Atlanta’s stunt community, which was rocked last year by the death of stuntman John Bernecker on the set of The Walking Dead, is up in arms over veteran stuntwoman Jennifer Badger’s allegation that leaders of the SAG-AFTRA local there are playing politics with safety. Badger, one of Atlanta’s top stuntwomen and safety advocates, and a vocal critic of the local’s elected leadership, has accused them of not reappointing her to the stunt and safety committee purely for political reasons.
“Politics trumps safety in Atlanta,” she posted on Facebook.
It’s the second time in a month that SAG-AFTRA leaders have been accused of putting politics ahead of safety in the wake of two stunt-related deaths last year. In January, stuntman Peter Antico, a vocal critic of SAG-AFTRA president Gabrielle Carteris – who himself was not reappointed to the LA local’s stunt and safety committee – accused Carteris of stacking the union’s newly formed President’s Blue Ribbon Commission on Safety with her political supporters.
“I am the only member of Atlanta’s stunt and safety committee who has been forcibly removed despite my perfect attendance record over the two years I have served,” Badger wrote on Facebook. This snub, she wrote, came despite “it being stated and written several times that returning members get first priority to remain on board” and despite “my having followed proper protocol to stay on the committee” and “copious notes and meeting minutes showing that I have always firmly stood in support of the local and national constitutions and our contract agreements.”
A SAG-AFTRA rep told Deadline that “Jen is one of our top stunt performers” but insisted that she had not been “removed” from the committee – forcibly or otherwise – but rather was “not reappointed” after her term expired. “Everything was done per the constitution,” the rep said.
Badger, who has more than 190 stunt credits and has worked on many of the biggest films and TV shows shot in Georgia during the past 25 years, had requested to serve another term on the stunt and safety committee, but the elected leaders that she’s so often criticized chose not to invite her back.
Scott Dale, who chairs the committee, sent her an email – obtained by Deadline through a third party – that read: “Official notification to committee selectees by the Atlanta SAG-AFTRA board were sent out in January. You were not selected for a committee position for this term. I appreciate your service on the stunt and safety committee in the previous term and your continued support and advocacy for safety on set.”
Badger believes she wasn’t put back on the committee because of politics. In August, she openly opposed the re-election of local president Ric Reitz and butted heads with his supporters when she opposed ratification of the union’s new film and TV contract, which she said in a Facebook post raises safety concerns because it allows producers to work actors and stunt performers longer hours when they location in Georgia, whose tax credits have made it a major filming hub.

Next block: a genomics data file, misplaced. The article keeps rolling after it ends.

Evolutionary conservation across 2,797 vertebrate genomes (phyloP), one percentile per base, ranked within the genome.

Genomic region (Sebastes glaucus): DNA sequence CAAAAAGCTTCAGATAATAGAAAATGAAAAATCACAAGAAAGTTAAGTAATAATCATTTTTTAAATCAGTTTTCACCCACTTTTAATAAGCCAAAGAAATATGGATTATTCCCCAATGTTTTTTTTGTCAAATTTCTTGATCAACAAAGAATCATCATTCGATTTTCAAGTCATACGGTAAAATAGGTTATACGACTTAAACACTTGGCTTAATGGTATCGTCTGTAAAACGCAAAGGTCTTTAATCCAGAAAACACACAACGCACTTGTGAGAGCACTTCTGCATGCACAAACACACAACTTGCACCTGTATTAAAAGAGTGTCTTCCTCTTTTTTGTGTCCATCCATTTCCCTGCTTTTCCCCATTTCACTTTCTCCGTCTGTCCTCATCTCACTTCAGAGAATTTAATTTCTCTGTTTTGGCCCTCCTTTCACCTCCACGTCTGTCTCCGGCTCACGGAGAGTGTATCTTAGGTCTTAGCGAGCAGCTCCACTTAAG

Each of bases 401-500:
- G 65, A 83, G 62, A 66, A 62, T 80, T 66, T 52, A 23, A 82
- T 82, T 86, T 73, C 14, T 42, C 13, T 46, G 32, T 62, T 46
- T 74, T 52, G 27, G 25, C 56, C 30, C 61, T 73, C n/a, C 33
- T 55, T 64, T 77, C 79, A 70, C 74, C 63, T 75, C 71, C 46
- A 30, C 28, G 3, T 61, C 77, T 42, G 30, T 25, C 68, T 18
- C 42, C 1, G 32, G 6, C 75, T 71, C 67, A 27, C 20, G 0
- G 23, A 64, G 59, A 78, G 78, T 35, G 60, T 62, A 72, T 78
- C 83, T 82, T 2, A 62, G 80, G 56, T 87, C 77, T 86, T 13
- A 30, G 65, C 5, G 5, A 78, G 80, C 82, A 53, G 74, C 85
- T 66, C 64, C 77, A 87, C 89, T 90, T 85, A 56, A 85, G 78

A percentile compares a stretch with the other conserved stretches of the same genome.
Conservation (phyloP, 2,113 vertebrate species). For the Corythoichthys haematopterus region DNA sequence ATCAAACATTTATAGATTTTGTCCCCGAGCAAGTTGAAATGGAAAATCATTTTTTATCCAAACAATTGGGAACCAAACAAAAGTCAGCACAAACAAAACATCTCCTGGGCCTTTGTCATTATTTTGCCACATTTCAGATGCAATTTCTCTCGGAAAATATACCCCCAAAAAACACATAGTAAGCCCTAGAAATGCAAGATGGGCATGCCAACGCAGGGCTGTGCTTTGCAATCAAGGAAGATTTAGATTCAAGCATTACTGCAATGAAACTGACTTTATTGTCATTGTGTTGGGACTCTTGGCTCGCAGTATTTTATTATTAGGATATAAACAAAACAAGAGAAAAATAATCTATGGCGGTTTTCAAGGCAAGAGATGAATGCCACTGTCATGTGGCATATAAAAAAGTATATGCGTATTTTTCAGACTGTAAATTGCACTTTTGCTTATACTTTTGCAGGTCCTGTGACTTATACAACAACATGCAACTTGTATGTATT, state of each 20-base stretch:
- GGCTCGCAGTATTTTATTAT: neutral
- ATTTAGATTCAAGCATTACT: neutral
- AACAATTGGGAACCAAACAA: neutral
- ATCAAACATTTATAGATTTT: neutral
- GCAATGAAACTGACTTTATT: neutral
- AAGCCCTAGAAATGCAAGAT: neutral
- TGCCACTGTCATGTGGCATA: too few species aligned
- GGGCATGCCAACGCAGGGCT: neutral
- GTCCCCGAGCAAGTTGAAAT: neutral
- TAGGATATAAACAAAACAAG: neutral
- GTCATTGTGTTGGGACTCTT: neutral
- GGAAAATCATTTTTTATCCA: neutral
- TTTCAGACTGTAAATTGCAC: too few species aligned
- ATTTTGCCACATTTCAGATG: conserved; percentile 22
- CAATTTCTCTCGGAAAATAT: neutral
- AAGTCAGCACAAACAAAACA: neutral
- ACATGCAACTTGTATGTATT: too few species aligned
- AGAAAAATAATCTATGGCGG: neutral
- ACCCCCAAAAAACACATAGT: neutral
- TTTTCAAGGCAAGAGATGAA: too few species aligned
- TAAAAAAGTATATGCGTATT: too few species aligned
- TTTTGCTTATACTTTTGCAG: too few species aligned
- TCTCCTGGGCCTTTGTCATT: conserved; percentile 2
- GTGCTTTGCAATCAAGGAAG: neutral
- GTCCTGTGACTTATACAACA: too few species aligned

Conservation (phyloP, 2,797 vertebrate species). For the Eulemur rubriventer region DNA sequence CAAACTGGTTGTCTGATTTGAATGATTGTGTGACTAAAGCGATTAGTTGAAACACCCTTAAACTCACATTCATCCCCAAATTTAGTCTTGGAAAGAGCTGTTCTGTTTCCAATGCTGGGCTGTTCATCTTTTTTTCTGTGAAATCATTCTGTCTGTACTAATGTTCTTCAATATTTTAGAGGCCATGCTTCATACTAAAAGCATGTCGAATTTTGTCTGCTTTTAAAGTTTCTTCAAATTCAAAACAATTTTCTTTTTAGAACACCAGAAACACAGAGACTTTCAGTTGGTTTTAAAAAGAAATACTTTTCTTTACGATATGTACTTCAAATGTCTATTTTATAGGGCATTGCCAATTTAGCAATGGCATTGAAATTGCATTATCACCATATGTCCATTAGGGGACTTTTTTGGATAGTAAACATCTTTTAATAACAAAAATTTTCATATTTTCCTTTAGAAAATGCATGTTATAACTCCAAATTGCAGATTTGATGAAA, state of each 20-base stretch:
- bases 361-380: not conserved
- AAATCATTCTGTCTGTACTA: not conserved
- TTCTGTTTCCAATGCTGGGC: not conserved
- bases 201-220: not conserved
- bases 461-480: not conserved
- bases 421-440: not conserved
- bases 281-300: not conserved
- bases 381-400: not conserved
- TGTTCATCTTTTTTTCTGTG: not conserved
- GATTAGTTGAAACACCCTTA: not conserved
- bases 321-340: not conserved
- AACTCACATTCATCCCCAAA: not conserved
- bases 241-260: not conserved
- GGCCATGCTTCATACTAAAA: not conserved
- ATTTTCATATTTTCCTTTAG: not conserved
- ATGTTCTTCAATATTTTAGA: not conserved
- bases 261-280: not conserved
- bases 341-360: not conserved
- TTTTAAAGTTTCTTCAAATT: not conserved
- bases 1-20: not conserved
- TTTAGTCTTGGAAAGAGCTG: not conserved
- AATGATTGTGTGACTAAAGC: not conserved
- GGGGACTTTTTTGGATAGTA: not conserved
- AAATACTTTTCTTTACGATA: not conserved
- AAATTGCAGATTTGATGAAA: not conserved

“Being that there are no grounds for my removal, and following the personal and professional attacks that were launched on me by our local governance during the recent elections – for which I wasn’t even a candidate – it appears that the priority in Atlanta is on politics, not safety,” she wrote.
“Power, leverage, and politics should never come at the cost of safety!” wrote stuntman Christopher Leps in a Facebook post. “Jennifer Badger has been one of the safest coordinators I’ve worked for in 25 years in this industry; always putting performer safety above all else. If she is being removed from the stunt and safety committee, then something is rotten in Denmark.”
Asked stuntwoman Rosie Bernhard on Facebook: “Who had the authority to remove you? Who has the safety record, experience, integrity, intelligence or diligence to presume they have the authority to remove one of Georgia’s greatest resources and advocate for stunt and set safety?!?! I am outraged.”
Wrote stuntwoman Marian Sing: “I don’t get it! Why would they dis-include a coordinator who has such extensive knowledge of our contract and who has always gone the extra mile for ensuring the safety and welfare of the stunt community???”
Stuntman Duke Jackson wrote: “If we can protest this, please let us know. This is unacceptable.”
Wrote stuntman Noah Bain Garret: “If people don’t feel that they need to worry about this, they’re wrong. This could happen to anyone of us that is trying to stand up to share our concerns with the union.”
Others rising to her defense on Facebook include stuntman Ronny Mathew, who asked: “Who do we bombard to correct this? Completely unacceptable for people that are supposed to represent us.”
Wrote stuntwoman Sarah Reagin Clemmensen, a former member of the local’s stunt and safety committee: “This is wrong and incredibly disappointing. I have seen more dedication to the safety and wellbeing of our community from you than I have from anyone else on the committee. You attended every meeting last term, even via phone conference when you were working on set. I applaud your courage and standing up for what is right.”
Wrote stuntwoman Casey Ann Zeller. “ou have always been a great spoke person and advocate for safety as well as a resource for many up and coming stunt performers,” Why on earth would you be forcibly removed?”
Stuntman John Dixon opined that Badger had been removed from the committee for the “same reason they removed some people in California on that committee. They don’t want people who actually know what they are doing on the committee. Period.”
“Wow. That’s is some serious horse 💩,” wrote stuntman Casey Hendershot. “Sorry to hear this Jennifer. Who would be best to contact to voice our opposition to you being removed?”